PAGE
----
This initial melodic line is an ever-present element of Alternatim, and comes back always different, but always recognisable. This gives me the opportunity to spend a few words over the fertile idea of redundancy in music, an idea that I’m sure Berio has spent some time investigating. The repetition, the coming back of the same element is a very strong feature of music of all times, and a fundamental way for communicating musical ideas. It has all to do with perception, and the way we listen to music. Contemporary composers shunned for a long time the very idea of repeating whatever. Without repetition, though, there can be no comprehension. This is especially true of a music that is not written using the tonal language, that powerful – still powerful – tool for giving the ear guidance. Redundancy, repetition of the same musical element, be it a line, a series of chords, a rhythmic pattern, becomes a way for helping the listener grasp the musical thought of a composer.

At the beginning of this discussion I mentioned the machines in the hall. I will now explain to you why we have filled Carnegie Hall with these big, black loudspeakers, and what is their purpose. But let me first say a word on the relation between technology and music. Music made with electro-acoustic machines and devices has been around now for more than forty years, and Berio himself, as he said to those of you that were taking part in the workshop this afternoon, started writing electronic music during the Fifties. Yet – I think that a fundamental difference exists between that period and today. In those years the composers were the ones that started experimenting and they created the demand for new machines to realise their musical experiments. In a way, musical thought guided the birth of new machines and their characteristics, so that there was a situation comparable to the introduction of new instruments during the preceding centuries. Nowadays, on the contrary, and for quite a long time now, probably from the end of the Seventies, electronic machines started to be an incredibly useful tool for commercial music and ceased to be under the direct influence of musical thought. In fact, it was musical thought that started to run after new technologies, trying to cope with the startling amount of new machines coming out every moment.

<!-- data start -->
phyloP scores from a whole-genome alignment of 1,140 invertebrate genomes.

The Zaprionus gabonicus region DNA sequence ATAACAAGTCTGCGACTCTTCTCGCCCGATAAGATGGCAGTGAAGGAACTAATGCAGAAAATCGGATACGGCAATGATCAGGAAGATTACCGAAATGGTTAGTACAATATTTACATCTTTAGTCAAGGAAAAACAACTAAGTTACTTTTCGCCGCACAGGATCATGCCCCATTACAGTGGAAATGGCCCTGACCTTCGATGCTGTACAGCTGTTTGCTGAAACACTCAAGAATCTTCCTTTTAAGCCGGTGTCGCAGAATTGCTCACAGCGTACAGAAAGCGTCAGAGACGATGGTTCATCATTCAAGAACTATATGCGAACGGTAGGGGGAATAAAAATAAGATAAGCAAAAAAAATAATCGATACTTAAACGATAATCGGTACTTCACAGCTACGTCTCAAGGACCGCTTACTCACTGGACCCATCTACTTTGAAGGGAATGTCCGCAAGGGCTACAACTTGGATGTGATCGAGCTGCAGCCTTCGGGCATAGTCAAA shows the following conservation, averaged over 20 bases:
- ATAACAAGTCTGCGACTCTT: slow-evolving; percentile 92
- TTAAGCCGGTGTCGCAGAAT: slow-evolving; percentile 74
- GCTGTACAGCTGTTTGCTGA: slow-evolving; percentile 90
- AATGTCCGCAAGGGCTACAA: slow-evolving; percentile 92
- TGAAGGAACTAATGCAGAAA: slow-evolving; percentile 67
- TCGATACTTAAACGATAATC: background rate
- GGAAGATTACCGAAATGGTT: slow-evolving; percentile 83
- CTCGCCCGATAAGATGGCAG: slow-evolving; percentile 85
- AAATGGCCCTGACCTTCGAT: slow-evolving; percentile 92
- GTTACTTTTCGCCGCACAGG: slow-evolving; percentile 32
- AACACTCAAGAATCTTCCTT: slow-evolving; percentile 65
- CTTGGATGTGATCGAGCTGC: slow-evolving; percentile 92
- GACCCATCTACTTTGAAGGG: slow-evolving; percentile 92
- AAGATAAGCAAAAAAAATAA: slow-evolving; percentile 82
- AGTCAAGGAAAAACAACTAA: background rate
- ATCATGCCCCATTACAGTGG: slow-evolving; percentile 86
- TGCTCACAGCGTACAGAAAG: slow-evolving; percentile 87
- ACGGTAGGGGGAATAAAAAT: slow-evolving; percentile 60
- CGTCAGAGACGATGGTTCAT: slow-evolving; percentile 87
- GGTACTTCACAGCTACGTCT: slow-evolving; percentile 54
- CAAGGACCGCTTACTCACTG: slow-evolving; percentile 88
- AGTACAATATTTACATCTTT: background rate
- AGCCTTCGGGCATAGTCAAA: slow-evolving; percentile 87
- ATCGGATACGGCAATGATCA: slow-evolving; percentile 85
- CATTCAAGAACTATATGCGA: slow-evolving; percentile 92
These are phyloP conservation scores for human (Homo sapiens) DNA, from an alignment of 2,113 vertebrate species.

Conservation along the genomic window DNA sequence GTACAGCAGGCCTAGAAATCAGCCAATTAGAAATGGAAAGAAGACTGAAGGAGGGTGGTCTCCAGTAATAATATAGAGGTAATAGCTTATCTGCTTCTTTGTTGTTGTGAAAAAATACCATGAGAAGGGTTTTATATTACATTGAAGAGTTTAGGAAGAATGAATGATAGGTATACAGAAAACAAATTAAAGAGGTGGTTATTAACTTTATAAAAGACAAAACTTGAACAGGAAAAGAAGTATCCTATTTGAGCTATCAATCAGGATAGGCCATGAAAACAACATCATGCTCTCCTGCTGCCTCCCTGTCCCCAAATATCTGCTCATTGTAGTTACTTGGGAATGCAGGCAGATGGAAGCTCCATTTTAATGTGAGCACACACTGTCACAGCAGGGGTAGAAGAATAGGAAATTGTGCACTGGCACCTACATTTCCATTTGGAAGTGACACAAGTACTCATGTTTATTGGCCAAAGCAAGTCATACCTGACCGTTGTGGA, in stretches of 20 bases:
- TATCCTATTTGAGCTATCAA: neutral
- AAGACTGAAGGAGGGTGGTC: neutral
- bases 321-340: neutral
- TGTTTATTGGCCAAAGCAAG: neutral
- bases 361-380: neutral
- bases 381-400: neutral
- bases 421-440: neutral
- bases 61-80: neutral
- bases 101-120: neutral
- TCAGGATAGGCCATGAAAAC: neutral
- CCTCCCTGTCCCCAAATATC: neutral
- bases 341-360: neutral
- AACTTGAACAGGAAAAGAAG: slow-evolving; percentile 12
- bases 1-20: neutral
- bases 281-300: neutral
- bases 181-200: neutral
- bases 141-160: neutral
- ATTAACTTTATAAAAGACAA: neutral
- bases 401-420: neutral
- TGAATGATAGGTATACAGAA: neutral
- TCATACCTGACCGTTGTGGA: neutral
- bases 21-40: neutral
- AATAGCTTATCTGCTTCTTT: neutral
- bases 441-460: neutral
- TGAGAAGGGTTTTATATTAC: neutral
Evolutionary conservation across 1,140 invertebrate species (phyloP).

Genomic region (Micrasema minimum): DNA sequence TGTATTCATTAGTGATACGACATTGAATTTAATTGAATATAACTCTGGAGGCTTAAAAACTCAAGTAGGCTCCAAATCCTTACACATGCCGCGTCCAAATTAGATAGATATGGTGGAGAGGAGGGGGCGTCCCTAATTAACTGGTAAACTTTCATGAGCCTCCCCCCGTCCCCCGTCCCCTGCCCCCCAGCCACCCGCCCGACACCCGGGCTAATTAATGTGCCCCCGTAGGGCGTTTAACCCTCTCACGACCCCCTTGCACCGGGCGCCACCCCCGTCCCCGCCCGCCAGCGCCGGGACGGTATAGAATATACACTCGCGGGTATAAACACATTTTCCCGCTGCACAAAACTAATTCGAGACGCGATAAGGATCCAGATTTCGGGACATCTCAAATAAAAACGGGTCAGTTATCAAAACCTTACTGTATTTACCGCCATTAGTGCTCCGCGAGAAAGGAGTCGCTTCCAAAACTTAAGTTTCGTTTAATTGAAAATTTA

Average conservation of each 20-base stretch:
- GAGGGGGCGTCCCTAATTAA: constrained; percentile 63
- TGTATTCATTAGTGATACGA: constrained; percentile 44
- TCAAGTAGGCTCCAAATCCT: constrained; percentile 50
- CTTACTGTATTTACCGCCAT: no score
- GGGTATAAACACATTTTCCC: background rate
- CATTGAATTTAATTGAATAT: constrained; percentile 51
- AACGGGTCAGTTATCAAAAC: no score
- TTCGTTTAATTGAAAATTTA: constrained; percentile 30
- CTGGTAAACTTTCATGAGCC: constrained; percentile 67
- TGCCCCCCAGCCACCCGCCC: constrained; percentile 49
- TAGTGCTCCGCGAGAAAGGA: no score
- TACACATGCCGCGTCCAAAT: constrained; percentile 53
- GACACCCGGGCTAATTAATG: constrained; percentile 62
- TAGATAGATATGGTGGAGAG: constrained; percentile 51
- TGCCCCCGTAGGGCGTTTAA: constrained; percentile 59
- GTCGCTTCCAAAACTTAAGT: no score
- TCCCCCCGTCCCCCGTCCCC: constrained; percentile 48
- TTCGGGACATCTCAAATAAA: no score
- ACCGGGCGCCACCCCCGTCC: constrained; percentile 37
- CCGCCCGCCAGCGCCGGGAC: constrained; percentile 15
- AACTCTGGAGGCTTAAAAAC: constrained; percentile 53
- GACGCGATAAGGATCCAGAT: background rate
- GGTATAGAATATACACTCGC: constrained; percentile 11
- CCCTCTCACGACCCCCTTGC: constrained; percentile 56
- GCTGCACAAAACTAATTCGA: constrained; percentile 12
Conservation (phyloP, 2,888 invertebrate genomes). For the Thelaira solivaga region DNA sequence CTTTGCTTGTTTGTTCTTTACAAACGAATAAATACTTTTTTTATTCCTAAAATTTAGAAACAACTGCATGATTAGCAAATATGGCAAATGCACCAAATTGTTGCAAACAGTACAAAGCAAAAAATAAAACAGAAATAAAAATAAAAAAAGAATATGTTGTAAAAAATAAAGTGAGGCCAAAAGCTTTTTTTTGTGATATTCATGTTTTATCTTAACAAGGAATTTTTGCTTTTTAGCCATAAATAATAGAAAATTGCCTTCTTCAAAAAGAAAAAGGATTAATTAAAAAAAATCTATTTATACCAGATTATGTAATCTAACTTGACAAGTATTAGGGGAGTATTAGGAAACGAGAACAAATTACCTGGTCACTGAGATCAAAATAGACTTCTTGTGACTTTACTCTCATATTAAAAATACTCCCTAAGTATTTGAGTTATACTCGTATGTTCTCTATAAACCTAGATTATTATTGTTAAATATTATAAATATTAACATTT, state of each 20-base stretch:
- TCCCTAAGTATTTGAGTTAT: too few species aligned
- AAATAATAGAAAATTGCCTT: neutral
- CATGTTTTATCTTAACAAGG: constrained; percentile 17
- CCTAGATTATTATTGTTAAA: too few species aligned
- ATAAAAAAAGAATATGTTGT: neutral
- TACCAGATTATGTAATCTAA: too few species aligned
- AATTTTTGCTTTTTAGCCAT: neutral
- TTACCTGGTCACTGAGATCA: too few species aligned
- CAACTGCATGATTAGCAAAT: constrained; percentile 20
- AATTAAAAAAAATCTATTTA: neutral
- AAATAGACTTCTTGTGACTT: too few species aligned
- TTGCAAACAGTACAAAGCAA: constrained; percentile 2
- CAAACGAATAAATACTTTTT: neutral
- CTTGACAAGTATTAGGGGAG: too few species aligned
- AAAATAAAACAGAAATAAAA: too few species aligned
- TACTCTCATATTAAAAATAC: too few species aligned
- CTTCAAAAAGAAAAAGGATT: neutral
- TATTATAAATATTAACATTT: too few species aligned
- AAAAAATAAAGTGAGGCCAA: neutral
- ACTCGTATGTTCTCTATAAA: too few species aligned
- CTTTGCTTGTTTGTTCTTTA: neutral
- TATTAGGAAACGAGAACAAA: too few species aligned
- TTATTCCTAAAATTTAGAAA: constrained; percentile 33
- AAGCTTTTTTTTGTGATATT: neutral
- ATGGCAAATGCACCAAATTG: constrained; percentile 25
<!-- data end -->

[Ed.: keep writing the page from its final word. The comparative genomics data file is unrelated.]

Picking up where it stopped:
Structure of the piece, alternating great density and calmer moments, static, harmonically static.

Electronics in the piece: harmonizers, delay, spatialization.

Functions: amplifying, clarifying the harmonic structure, emphasising the structure, and amplifying the expressive range, through amplitude and density.

Ofanim is a piece that can be played in many different spaces, and every time we perform it in a different space, the music changes, according to many different factors. And every time we learn more on the relationship of sounds with space. It is really a work in progress, but one whose many faces, corresponding to its subsequent performances – we hope – convey always the same musical meaning. Because, I say it once again, live electronics technology should always be part of a wider musical vision, and it should really act as an amplifier – in every direction – of a musical meaning, that – even sketched – has to be already there, in the score.

© 1997 Lamberto Coccioli

…the sun is out, the sun is out

The title of this work for large orchestra is the last line of Boys And Girls Between The Wars, a poem by Sebastian Schloessingk I have also set to music. The original work for voice and four instruments is the starting point for ...the sun is out, the sun is out . The original instrumental gestures are projected and expanded in a vast orchestral space, and acquire a completely new dimension. This process of transcription, of reading again and translating the same material in different forms, obviously inspired by the lesson of Berio, has always fascinated me.

Composed in 1994

© 2015 lamberto coccioli